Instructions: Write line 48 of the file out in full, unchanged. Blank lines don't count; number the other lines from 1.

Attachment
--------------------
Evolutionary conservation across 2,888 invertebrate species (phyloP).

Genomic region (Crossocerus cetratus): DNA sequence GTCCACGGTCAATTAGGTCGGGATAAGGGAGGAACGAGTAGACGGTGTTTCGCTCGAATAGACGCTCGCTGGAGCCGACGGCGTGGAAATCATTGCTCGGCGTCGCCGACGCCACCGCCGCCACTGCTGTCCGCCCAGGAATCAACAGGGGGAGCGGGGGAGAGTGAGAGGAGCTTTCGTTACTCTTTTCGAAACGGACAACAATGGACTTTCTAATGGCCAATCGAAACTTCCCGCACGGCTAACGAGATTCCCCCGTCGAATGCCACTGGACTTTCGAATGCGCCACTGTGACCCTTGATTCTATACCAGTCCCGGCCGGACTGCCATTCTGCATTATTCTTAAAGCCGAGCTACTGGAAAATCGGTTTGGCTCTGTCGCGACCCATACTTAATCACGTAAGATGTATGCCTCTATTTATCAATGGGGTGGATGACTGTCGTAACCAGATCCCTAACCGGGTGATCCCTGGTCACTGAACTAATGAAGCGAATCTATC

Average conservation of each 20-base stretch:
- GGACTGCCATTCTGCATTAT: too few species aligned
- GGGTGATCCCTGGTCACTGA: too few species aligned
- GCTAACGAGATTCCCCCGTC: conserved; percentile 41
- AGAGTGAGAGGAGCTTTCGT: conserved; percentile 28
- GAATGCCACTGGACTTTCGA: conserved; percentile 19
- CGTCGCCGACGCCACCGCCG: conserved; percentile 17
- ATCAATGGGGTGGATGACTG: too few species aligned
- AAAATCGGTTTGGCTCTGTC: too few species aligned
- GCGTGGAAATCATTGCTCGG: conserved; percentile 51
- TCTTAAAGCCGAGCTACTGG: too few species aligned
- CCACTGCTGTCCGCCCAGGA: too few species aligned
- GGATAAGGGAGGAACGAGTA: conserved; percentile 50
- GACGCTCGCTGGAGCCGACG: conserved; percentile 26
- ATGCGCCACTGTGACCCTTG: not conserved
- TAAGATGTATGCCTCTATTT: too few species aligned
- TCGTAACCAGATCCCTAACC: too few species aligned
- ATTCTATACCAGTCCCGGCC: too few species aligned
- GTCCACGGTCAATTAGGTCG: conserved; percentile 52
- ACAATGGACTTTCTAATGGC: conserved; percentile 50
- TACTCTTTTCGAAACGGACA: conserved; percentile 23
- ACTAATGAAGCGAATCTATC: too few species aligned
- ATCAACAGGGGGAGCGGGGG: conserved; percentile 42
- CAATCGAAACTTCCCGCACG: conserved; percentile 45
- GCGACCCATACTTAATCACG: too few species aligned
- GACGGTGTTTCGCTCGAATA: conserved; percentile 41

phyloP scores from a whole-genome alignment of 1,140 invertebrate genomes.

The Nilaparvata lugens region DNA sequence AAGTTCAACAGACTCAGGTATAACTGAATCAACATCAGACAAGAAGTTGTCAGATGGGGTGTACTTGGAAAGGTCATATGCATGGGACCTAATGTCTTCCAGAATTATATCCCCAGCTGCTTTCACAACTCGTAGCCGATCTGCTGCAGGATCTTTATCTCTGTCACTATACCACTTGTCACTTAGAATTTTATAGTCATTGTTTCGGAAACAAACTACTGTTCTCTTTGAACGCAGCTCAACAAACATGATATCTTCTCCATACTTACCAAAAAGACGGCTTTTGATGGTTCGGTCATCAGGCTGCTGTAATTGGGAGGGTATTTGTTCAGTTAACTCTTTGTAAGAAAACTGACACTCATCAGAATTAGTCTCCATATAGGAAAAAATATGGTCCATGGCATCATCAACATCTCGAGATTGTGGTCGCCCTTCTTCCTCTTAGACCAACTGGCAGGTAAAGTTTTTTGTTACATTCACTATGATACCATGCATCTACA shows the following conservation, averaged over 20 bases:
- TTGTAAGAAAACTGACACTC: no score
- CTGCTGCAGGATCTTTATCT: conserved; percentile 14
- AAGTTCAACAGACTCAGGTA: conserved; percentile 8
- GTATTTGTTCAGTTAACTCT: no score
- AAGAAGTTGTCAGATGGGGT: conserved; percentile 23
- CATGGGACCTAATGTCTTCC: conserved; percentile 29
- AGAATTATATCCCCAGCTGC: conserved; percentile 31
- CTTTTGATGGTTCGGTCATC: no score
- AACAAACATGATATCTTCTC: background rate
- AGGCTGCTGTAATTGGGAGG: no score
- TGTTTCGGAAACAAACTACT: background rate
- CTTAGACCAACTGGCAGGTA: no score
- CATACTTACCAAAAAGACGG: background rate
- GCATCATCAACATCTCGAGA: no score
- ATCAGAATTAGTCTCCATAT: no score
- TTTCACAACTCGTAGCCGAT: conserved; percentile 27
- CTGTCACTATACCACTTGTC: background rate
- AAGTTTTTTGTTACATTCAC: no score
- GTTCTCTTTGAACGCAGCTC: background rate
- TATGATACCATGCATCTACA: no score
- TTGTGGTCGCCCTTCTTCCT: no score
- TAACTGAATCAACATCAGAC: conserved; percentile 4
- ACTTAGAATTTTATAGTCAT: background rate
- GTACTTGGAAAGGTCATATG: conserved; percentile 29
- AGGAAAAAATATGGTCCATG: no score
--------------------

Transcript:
- AAGTTTTTTGTTACATTCAC: no score